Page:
While and whilst are both acceptable. I prefer while because it is simpler and less formal than whilst.
Michael Quinion, World Wide Words, says:
‘In both cases [while/whilst and among/amongst], the form ending in -st actually contains the -s of the genitive ending (which we still have today, though usually written as ’s, of course). In Middle English, this was often added to words used as adverbs (as while became whiles, which often turned up in the compound adverbs somewhiles and otherwhiles). What seems to have happened is that a -t was later added in the south of England through confusion with the superlative ending -st (as in gentlest).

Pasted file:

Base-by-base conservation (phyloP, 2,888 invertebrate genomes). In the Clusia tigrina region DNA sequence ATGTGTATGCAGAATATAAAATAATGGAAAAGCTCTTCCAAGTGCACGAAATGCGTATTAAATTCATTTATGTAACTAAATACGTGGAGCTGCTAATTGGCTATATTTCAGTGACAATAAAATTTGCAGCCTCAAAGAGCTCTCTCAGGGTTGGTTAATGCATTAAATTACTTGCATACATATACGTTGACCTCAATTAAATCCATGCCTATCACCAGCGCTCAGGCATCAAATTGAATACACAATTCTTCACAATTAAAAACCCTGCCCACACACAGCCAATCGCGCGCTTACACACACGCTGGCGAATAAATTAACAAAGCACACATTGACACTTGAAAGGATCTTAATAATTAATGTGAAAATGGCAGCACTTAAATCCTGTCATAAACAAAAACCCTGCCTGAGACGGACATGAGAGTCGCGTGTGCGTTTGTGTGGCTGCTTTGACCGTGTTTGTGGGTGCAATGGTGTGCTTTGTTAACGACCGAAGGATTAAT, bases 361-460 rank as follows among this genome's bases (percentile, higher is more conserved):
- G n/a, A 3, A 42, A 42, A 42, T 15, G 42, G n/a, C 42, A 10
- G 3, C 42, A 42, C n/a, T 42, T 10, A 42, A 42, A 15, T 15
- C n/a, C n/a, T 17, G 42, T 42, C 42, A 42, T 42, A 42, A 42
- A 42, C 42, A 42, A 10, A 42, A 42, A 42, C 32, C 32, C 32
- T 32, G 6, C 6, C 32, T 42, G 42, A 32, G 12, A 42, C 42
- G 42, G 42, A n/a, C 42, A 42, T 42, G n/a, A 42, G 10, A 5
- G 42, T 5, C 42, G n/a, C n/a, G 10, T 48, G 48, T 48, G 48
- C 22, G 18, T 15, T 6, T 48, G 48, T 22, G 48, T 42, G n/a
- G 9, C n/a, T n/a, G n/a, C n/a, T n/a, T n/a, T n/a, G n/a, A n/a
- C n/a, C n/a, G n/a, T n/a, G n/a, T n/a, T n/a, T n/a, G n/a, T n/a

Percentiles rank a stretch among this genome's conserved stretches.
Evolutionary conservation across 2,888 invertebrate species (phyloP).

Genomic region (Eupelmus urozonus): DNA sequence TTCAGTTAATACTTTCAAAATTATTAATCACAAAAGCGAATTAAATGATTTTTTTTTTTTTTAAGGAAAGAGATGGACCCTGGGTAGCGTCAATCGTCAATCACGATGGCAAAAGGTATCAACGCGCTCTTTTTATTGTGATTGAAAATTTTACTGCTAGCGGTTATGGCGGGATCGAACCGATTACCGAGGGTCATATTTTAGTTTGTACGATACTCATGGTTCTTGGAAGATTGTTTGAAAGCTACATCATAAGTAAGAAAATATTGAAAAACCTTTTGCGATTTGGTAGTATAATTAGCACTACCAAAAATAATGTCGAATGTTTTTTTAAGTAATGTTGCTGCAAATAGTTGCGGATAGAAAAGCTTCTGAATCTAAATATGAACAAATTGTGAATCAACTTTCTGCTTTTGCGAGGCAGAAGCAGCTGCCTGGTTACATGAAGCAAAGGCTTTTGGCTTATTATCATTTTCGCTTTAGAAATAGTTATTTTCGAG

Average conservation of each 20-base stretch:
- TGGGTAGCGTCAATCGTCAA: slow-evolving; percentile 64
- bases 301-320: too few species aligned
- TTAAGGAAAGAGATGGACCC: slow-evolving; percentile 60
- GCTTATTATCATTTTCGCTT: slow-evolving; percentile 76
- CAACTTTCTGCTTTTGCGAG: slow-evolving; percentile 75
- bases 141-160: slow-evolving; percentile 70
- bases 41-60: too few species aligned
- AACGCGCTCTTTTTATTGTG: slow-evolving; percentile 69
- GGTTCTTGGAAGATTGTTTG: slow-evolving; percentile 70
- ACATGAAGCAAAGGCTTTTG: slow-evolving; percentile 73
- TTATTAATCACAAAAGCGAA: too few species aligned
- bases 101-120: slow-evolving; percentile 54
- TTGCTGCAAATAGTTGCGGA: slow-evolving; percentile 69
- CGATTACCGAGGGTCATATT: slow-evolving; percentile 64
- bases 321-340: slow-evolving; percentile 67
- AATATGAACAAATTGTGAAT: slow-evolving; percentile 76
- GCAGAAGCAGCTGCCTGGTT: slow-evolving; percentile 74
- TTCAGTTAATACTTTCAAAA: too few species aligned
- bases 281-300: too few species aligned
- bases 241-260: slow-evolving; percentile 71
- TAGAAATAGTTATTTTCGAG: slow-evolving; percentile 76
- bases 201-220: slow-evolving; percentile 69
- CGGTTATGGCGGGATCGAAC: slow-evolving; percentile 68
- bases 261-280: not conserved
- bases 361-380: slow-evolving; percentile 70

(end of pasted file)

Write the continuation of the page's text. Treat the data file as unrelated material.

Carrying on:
‘Both while and whilst are ancient, though while is older. There’s no difference in meaning between them. For reasons that aren’t clear, whilst has survived in British English but has died out in the US. However, in Britain it is considered to be a more formal and literary word than its counterpart. I have a small weakness for it, for which I’ve been gently teased in the past.’
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